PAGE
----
In Brazil, getting a visa can be a complicated process. Luckily, it doesn’t have to be!
Once you know what kind of visa you’ll need and if/how your current circumstances affect the process, you can take three easy steps to apply for your visa.
Start by checking out the guide below to learn about which type of visa(s) are available for your situation.
Decide what type of Brazil visa you need.
- First, you’ll need to check the list of countries that require a visa. Many countries are visa-free, but some require one for all citizens, and some only require one if you’re from a specific country.
- Second, you’ll want to check the list of countries that don’t need a visa. For example, France is not on this list—it requires one for all Americans except children under 18 and any travellers with an emergency or humanitarian purpose in mind (such as journalists).
Fill out the necessary forms and gather the required documents.
Once you’ve decided that Brazil is the correct country for your next adventure, you’ll want to get started on getting a visa. Before you do, there are some things to know about how the Brazilian government handles this process:
- You must have an interview with a Consulate official before entering Brazil.
- The consulate will collect documents from you and verify that they are originals. If any of your documents are copies (like school transcripts), they will not be accepted by the consulate and, therefore, not be considered valid for obtaining a visa. Make sure all your original papers have been translated into Portuguese and certified by a notary public or consular officer at least one day before submitting them for verification purposes—otherwise, they might be rejected!
Go to a Brazil visa application centre for your interview.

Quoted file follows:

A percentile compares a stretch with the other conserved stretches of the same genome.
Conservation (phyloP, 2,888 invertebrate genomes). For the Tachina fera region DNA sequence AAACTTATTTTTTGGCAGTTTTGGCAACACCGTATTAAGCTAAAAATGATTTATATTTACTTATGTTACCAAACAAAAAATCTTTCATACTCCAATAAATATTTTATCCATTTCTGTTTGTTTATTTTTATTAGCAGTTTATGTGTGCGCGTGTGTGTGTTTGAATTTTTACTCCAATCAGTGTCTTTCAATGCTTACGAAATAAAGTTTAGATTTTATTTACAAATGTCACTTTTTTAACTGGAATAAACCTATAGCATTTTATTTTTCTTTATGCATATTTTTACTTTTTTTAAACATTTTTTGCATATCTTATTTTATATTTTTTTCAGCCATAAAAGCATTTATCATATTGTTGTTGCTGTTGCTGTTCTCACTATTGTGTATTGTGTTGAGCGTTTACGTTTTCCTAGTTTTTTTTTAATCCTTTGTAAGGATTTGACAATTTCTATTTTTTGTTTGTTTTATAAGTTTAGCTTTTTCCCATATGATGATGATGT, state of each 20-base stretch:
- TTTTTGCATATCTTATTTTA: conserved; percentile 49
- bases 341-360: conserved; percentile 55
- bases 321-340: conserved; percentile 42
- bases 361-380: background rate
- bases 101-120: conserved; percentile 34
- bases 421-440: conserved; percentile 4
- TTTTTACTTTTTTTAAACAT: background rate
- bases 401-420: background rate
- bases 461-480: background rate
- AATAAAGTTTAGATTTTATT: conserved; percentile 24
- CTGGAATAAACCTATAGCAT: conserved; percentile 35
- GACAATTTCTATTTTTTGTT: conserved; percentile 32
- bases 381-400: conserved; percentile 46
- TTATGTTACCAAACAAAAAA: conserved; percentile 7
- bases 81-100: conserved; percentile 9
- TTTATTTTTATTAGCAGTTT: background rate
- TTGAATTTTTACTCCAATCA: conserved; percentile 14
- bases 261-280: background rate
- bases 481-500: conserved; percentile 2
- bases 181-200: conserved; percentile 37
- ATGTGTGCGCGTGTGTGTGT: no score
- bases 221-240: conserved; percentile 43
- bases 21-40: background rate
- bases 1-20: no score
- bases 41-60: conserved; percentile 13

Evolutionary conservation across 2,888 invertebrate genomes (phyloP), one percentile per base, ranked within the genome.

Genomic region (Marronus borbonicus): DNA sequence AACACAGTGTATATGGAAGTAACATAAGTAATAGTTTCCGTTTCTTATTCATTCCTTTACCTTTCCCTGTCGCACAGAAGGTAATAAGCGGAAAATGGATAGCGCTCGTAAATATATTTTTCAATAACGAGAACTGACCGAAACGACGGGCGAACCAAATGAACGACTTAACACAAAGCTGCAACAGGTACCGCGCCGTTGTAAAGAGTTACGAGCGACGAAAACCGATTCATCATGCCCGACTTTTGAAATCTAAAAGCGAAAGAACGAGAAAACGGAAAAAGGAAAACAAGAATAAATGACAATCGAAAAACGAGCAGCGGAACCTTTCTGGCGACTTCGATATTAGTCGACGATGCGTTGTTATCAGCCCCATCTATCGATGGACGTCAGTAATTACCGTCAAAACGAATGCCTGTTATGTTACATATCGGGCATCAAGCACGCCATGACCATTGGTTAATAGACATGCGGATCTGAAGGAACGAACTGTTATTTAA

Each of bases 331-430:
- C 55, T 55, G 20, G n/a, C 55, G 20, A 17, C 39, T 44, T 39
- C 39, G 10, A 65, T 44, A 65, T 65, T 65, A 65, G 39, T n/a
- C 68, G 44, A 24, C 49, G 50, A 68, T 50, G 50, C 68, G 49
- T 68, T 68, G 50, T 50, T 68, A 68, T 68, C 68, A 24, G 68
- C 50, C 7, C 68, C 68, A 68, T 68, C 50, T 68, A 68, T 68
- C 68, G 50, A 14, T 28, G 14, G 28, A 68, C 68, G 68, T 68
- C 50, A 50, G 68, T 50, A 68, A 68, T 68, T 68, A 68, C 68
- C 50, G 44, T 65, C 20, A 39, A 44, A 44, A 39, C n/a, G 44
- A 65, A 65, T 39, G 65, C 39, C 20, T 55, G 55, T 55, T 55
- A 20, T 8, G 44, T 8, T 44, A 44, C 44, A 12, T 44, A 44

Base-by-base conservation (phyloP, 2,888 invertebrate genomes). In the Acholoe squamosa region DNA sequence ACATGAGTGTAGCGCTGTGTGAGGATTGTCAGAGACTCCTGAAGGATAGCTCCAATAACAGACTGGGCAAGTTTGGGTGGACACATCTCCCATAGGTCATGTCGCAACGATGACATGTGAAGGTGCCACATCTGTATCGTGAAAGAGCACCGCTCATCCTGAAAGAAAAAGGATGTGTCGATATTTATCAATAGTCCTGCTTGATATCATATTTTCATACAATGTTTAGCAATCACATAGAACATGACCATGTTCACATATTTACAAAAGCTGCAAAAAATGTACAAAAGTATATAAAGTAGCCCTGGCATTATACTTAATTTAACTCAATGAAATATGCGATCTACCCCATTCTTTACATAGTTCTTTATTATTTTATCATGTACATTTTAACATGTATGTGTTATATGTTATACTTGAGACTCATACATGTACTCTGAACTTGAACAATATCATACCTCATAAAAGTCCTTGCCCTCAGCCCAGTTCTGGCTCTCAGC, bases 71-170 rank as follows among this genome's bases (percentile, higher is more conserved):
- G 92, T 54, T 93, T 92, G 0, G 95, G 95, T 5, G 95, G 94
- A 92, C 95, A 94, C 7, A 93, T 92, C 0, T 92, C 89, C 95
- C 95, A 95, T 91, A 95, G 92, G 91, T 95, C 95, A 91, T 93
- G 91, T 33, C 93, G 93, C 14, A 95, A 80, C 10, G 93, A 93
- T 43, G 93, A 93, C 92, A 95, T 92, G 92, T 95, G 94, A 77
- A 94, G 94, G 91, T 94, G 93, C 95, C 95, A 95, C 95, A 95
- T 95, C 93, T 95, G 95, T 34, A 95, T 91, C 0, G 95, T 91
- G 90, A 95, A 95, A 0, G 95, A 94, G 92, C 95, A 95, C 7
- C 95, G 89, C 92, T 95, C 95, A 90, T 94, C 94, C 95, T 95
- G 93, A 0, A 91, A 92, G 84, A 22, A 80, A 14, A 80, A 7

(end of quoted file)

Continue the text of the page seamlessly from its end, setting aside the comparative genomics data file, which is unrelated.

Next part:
When you arrive at the application centre, a Brazilian Embassy or Consulate representative will conduct your interview.
Your interview will include questions about your trip, financial stability, criminal history and more.
The interviewer will ask why you are going to Brazil and how long you plan to stay.
They want to make sure that you have sufficient funds for your trip to determine if they think it’s safe for them to give you a visa.
You will need to bring your passport and original paper documents before you have an interview.
Before you head out to the embassy or consulate, make sure you have all the following documents ready:
- Your passport must be valid for six months and contain at least one blank page for stamps.
- A copy of your original birth certificate. This can either be in English or Spanish, but if it’s not in either language, you will need to submit an official translation (more on that below). Keep in mind that this document must also have raised seals from the hospital and government authorities from where it was issued—so don’t print one off at home!
- The same goes for marriage and divorce certificates—if yours aren’t official copies, bring an official translation with them as well; otherwise, they’ll likely be rejected by officials at the embassy. Note: Your divorce decree must be finalized before applying for citizenship; otherwise, there may be delays while they process everything together (and even more fees).
The Last Word
Please refer to this guide for more information if you have any questions about the process or how to get your visa.
We hope you find it helpful and wish you the best of luck with your application!
- Kiribati Visa Application Process
- Kyrgyzstan Visa: How to Apply for an eVisa
- Apply for Kazakhstan Visa with Ease [eVisa]
- Apply for a Kenya Visa Online [eVisa]
- Kuwait Visa: How to Apply Online [eVisa]
- Apply for Japan Visa Online [ Application Guide ]
- Jordan Visa – How to Get One Jordan Pass
- Get a Jamaica Visa in 5 Simple Steps
- How to Get a Honduras Visa in 5 Simple Steps
- Haiti Visa Requirements and Application